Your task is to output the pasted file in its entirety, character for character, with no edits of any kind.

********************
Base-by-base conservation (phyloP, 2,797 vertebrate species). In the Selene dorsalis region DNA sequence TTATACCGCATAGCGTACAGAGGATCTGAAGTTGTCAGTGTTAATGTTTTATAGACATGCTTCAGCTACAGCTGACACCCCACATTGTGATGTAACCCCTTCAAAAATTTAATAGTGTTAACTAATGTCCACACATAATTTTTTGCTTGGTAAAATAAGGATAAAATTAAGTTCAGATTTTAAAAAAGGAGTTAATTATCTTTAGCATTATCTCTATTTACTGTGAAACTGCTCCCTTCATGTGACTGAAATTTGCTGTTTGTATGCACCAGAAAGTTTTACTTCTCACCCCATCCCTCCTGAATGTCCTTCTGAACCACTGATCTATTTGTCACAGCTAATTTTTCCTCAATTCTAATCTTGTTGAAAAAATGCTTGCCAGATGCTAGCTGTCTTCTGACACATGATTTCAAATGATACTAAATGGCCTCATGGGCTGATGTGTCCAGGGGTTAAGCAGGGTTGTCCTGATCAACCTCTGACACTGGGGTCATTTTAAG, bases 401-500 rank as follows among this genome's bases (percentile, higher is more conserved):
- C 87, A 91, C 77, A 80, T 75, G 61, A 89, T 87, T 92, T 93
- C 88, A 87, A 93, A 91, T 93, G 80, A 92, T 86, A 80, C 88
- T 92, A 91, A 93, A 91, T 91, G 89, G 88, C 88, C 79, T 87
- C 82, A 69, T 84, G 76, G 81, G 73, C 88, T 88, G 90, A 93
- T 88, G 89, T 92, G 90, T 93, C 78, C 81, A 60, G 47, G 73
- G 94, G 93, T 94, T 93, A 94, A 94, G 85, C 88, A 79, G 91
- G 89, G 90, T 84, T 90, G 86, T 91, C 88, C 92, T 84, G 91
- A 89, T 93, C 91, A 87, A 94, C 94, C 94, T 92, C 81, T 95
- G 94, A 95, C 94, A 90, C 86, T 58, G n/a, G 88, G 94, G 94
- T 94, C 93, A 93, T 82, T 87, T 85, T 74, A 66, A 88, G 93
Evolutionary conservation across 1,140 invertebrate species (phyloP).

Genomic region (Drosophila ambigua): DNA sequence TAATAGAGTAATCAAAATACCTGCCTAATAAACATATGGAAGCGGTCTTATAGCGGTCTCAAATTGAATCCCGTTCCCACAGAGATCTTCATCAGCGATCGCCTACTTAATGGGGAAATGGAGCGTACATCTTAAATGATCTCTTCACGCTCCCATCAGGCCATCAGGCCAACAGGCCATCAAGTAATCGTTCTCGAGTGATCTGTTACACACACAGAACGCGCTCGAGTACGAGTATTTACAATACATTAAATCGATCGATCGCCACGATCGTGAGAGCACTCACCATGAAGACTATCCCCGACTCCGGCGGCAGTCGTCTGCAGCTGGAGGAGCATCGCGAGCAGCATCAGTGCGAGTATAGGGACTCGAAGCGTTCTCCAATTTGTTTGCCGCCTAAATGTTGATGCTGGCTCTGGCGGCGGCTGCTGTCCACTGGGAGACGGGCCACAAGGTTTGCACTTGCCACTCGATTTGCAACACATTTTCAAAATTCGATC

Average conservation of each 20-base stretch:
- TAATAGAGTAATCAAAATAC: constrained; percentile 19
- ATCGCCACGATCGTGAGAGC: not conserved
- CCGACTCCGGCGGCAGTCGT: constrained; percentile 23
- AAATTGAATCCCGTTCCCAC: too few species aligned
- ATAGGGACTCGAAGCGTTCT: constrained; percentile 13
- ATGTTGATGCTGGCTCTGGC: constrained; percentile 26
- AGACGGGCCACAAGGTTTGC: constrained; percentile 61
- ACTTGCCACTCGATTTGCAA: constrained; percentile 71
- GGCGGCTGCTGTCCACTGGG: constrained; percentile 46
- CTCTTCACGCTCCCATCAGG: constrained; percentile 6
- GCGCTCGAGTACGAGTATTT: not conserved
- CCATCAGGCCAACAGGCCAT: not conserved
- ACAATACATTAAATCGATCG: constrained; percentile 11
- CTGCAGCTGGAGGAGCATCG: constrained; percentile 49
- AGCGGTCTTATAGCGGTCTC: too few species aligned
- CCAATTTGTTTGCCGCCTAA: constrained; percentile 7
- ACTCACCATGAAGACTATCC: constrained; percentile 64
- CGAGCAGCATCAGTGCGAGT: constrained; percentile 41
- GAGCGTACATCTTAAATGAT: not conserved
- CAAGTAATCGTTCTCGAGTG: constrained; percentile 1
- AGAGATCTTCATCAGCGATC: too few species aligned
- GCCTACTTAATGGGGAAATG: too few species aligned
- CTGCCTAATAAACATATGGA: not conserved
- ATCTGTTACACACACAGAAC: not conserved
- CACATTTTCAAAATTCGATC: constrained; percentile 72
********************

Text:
Base-by-base conservation (phyloP, 2,797 vertebrate species). In the Selene dorsalis region DNA sequence TTATACCGCATAGCGTACAGAGGATCTGAAGTTGTCAGTGTTAATGTTTTATAGACATGCTTCAGCTACAGCTGACACCCCACATTGTGATGTAACCCCTTCAAAAATTTAATAGTGTTAACTAATGTCCACACATAATTTTTTGCTTGGTAAAATAAGGATAAAATTAAGTTCAGATTTTAAAAAAGGAGTTAATTATCTTTAGCATTATCTCTATTTACTGTGAAACTGCTCCCTTCATGTGACTGAAATTTGCTGTTTGTATGCACCAGAAAGTTTTACTTCTCACCCCATCCCTCCTGAATGTCCTTCTGAACCACTGATCTATTTGTCACAGCTAATTTTTCCTCAATTCTAATCTTGTTGAAAAAATGCTTGCCAGATGCTAGCTGTCTTCTGACACATGATTTCAAATGATACTAAATGGCCTCATGGGCTGATGTGTCCAGGGGTTAAGCAGGGTTGTCCTGATCAACCTCTGACACTGGGGTCATTTTAAG, bases 401-500 rank as follows among this genome's bases (percentile, higher is more conserved):
- C 87, A 91, C 77, A 80, T 75, G 61, A 89, T 87, T 92, T 93
- C 88, A 87, A 93, A 91, T 93, G 80, A 92, T 86, A 80, C 88
- T 92, A 91, A 93, A 91, T 91, G 89, G 88, C 88, C 79, T 87
- C 82, A 69, T 84, G 76, G 81, G 73, C 88, T 88, G 90, A 93
- T 88, G 89, T 92, G 90, T 93, C 78, C 81, A 60, G 47, G 73
- G 94, G 93, T 94, T 93, A 94, A 94, G 85, C 88, A 79, G 91
- G 89, G 90, T 84, T 90, G 86, T 91, C 88, C 92, T 84, G 91
- A 89, T 93, C 91, A 87, A 94, C 94, C 94, T 92, C 81, T 95
- G 94, A 95, C 94, A 90, C 86, T 58, G n/a, G 88, G 94, G 94
- T 94, C 93, A 93, T 82, T 87, T 85, T 74, A 66, A 88, G 93
Evolutionary conservation across 1,140 invertebrate species (phyloP).

Genomic region (Drosophila ambigua): DNA sequence TAATAGAGTAATCAAAATACCTGCCTAATAAACATATGGAAGCGGTCTTATAGCGGTCTCAAATTGAATCCCGTTCCCACAGAGATCTTCATCAGCGATCGCCTACTTAATGGGGAAATGGAGCGTACATCTTAAATGATCTCTTCACGCTCCCATCAGGCCATCAGGCCAACAGGCCATCAAGTAATCGTTCTCGAGTGATCTGTTACACACACAGAACGCGCTCGAGTACGAGTATTTACAATACATTAAATCGATCGATCGCCACGATCGTGAGAGCACTCACCATGAAGACTATCCCCGACTCCGGCGGCAGTCGTCTGCAGCTGGAGGAGCATCGCGAGCAGCATCAGTGCGAGTATAGGGACTCGAAGCGTTCTCCAATTTGTTTGCCGCCTAAATGTTGATGCTGGCTCTGGCGGCGGCTGCTGTCCACTGGGAGACGGGCCACAAGGTTTGCACTTGCCACTCGATTTGCAACACATTTTCAAAATTCGATC

Average conservation of each 20-base stretch:
- TAATAGAGTAATCAAAATAC: constrained; percentile 19
- ATCGCCACGATCGTGAGAGC: not conserved
- CCGACTCCGGCGGCAGTCGT: constrained; percentile 23
- AAATTGAATCCCGTTCCCAC: too few species aligned
- ATAGGGACTCGAAGCGTTCT: constrained; percentile 13
- ATGTTGATGCTGGCTCTGGC: constrained; percentile 26
- AGACGGGCCACAAGGTTTGC: constrained; percentile 61
- ACTTGCCACTCGATTTGCAA: constrained; percentile 71
- GGCGGCTGCTGTCCACTGGG: constrained; percentile 46
- CTCTTCACGCTCCCATCAGG: constrained; percentile 6
- GCGCTCGAGTACGAGTATTT: not conserved
- CCATCAGGCCAACAGGCCAT: not conserved
- ACAATACATTAAATCGATCG: constrained; percentile 11
- CTGCAGCTGGAGGAGCATCG: constrained; percentile 49
- AGCGGTCTTATAGCGGTCTC: too few species aligned
- CCAATTTGTTTGCCGCCTAA: constrained; percentile 7
- ACTCACCATGAAGACTATCC: constrained; percentile 64
- CGAGCAGCATCAGTGCGAGT: constrained; percentile 41
- GAGCGTACATCTTAAATGAT: not conserved
- CAAGTAATCGTTCTCGAGTG: constrained; percentile 1
- AGAGATCTTCATCAGCGATC: too few species aligned
- GCCTACTTAATGGGGAAATG: too few species aligned
- CTGCCTAATAAACATATGGA: not conserved
- ATCTGTTACACACACAGAAC: not conserved
- CACATTTTCAAAATTCGATC: constrained; percentile 72